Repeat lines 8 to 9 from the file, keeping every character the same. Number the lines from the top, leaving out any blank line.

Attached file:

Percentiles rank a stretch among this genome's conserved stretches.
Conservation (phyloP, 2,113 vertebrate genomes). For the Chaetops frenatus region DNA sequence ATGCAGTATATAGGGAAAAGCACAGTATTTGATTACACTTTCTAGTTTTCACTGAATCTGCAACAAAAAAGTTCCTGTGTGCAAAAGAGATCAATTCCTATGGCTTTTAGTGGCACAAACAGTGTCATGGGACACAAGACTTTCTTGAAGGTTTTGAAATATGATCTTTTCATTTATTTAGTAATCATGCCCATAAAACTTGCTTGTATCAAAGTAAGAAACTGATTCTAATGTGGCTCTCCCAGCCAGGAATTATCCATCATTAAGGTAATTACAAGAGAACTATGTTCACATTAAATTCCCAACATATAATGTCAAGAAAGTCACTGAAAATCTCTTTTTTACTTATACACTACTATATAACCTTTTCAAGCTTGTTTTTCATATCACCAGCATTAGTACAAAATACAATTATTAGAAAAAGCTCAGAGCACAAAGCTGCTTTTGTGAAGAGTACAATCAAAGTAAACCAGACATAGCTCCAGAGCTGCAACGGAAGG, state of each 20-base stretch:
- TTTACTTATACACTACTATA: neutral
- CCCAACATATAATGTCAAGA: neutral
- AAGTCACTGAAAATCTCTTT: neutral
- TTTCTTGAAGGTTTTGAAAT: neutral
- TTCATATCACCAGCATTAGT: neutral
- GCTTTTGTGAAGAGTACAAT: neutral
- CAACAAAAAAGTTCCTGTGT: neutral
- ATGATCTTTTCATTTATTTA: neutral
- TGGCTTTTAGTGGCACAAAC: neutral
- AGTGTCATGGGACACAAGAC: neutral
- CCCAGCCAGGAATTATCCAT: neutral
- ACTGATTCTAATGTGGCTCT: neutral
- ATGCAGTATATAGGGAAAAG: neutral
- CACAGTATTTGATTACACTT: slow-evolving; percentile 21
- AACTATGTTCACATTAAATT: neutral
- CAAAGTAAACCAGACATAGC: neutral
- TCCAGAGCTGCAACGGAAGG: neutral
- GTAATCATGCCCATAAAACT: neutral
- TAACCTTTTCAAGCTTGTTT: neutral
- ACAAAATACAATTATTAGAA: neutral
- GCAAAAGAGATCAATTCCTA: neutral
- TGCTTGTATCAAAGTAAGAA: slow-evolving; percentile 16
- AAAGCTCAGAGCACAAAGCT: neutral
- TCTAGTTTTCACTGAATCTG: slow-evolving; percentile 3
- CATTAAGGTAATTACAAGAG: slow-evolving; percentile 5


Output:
- GCTTTTGTGAAGAGTACAAT: neutral
- CAACAAAAAAGTTCCTGTGT: neutral